I say that because recently my husband and I have begun watching episodes on Netflix of two British reality TV shows on landscape gardening.
One featuring Monty Don is titled Big Dreams, Small Spaces. In this series he visits lucky home gardeners, hears their goals and plans, makes suggestions, then returns once to check on progress, and a final time to reveal the results to his viewers and celebrate with a glass of champagne with the garden owners family and friends. By the end of the show the home gardeners have cut down trees, invasive vines and cleared rubbish; built walls, ponds, terraces and pathways; planted orchards, installed living walls and created multiple borders around their property all full of hundreds of English garden flowers in full bloom.
The other show is a bit of a tear jerker, but it is more interesting to me. Love Your Garden features horticulturist Alan Titchmarsh. This show’s premise has him going around the U.K. providing garden makeovers for deserving citizens. The garden owners are sent away for a while (exactly how long is not clear) while a team of experts comes in creates a garden customized for the owners needs and interests. I like this show better because there is more effort to introduce and describe the plants being used, money seems never to be an issue, and the labor it takes to do such projects seems more accurately portrayed. There are a few awkward contrivances, nods toward the reality show template that try to hype or to create drama, tension or humor—the show would be better without these distractions—but the episodes are full of information.
Both of these shows do a good job of showcasing public and private gardens where one can find inspiration for solving similar garden problems. Only one season each of these British shows are currently available, but I hope more will be released here.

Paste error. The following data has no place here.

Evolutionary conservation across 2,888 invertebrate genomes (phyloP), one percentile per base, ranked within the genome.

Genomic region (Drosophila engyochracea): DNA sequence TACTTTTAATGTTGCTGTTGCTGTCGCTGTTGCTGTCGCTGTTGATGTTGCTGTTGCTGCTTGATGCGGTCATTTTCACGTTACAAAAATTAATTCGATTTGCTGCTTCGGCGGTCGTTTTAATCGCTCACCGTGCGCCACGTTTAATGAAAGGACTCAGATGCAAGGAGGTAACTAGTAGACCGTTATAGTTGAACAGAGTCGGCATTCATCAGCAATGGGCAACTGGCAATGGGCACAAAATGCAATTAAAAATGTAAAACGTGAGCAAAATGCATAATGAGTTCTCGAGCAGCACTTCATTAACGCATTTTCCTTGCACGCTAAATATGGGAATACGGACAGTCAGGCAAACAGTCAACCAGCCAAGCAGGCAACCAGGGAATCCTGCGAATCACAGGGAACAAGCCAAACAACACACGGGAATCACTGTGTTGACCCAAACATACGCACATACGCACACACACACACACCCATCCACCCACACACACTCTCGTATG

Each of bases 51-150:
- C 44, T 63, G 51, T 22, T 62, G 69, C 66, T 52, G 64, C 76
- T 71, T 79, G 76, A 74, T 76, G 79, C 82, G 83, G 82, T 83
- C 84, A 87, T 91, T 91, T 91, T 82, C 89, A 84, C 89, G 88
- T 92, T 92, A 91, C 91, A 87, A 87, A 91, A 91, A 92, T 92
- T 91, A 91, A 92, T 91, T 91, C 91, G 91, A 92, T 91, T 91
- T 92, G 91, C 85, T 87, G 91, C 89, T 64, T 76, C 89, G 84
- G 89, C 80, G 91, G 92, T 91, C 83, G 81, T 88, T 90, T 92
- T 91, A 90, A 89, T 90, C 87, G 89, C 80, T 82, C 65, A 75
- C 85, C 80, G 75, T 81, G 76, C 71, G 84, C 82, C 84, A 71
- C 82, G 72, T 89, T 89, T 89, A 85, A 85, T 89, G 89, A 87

While I am dreaming of a complete garden overhaul, I am curious what you think. Are you familiar with these garden icons? Do you study their books? Have you watched the shows? Where do you find inspiration?
Seven years ago, on January 7, 2011, I wrote my first pbmGarden article. Since that time I have been honored by your presence at my humble garden gate.
Initiated as a record-keeping discipline while I was working through some garden improvements, this blog has ended up being a source of deep personal satisfaction. You, dear readers, are the reason. As the garden grew, friendship sprouted. You have cheered me on with your own garden wisdoms and encouraged my efforts large and small.
We share a love of nature, we savor gardening moments, we find energy, solace and joy among the trees, birds and flowers. Through our gardens we are nourished.
It is a pleasure to have you visit. May our paths cross again soon.
Looking Back At 2017
Floral designs created for In A Vase On Monday were the majority of my posts this year, but there were some noteworthy moments in the garden itself. With emphasis on spring, my favorite time in the garden, here are a few favorites from 2017. Enjoy this quick view or click on a image to see the images full-size in a slideshow.